Monday, June 15, 2015

Hard Work Breaks No Bones English saying

In this contemporary novel, Kathy Reichs places Dr. Tempe Brennan in a number of suspenseful and interesting situations.

Tempe is approached by Hazel "Lucky" Strike. She's an amateur detective and matches unidentified bodies with people who have gone missing. She's a member of a group called Websleuth.where people compete to solve cold cases.

Lucky plays a tape for Tempe where a woman appears to have recorded her own murder. Further, Lucky is positive that the voice is of a missing eighteen-year-old girl, Cora Teague. Cora went missing a number of years ago and Lucky believes that Teague's bones are being held by Dr. Brennan's office, under unidentified subjects.

Although doubtful, Dr. Brennan contacts Det. Zeb Ramsey from the town where Teague's family lives. They work together in investigating the facts.

There are two interesting subplots to the story, in one, Tempe's on again off again boyfriend, Lt. Det Andrew Ryan from Canada, asks her to marry him. Tempe has to make a decision and facts from her past come into play.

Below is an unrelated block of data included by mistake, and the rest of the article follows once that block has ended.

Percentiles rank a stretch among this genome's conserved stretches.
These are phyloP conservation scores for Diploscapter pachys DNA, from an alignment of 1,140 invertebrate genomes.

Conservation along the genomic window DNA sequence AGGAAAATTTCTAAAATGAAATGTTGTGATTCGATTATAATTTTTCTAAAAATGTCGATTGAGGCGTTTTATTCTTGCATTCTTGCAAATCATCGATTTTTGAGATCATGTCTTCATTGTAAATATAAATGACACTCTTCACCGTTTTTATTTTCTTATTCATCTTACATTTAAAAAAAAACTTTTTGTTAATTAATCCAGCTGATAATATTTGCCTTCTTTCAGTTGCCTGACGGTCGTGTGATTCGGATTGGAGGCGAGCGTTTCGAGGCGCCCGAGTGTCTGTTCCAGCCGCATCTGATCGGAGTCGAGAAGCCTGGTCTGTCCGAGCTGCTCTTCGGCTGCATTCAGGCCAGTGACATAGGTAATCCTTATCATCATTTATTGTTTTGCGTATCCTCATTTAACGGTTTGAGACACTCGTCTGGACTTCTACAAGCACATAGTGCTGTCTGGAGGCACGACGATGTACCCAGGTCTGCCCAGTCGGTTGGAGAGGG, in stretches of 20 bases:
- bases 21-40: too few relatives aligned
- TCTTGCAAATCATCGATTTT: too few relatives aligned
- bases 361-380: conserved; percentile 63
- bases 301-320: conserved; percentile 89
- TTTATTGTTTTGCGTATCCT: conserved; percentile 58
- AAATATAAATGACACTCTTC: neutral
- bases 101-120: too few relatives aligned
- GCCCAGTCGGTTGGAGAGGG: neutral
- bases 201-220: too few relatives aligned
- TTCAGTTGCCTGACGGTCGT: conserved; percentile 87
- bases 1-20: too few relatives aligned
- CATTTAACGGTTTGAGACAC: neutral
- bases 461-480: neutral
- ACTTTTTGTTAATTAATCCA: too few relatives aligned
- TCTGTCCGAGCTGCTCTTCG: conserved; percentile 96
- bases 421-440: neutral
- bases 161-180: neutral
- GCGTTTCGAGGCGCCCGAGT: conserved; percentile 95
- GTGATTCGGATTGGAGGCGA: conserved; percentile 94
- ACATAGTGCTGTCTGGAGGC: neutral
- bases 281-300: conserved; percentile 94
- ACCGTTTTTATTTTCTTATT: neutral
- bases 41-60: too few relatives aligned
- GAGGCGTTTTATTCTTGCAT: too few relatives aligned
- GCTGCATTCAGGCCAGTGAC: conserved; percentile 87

In the other subplot, Brennan's mother is in a nearby health facility with cancer. She is lonely and wants attention. Brennan visits her mother and then her mother asks about the case and wants to help via her computer.

As Brennan looks into similar cases, it's gripping to so many people whose bones have been found but the are not identified.

Cora Teague was a member of a fundamentalist church. Her family refuse to help and tell Brennan that their daughter ran away with her boyfriend. The pastor of their church stands in the way of any investigation. Tempe and Ramsey have difficulty understanding why there is this reluctance to help as the group conveys utterances of lost souls and evilness.

Not to reveal plot, but the reader follows the story as suspense and tension increase. There are several surprises along the way.

The story focuses on relationships, faith and Dr. Brennan's persistence in learning the truth.

I received a free copy of this book in return for my honest review.

1 comment:

skkorman said...

Thanks for the review, Mike—I'm glad you liked the book! Reichs always is on my "must-read" list!

Sheila K.
skkorman AT bellsouth DOT net

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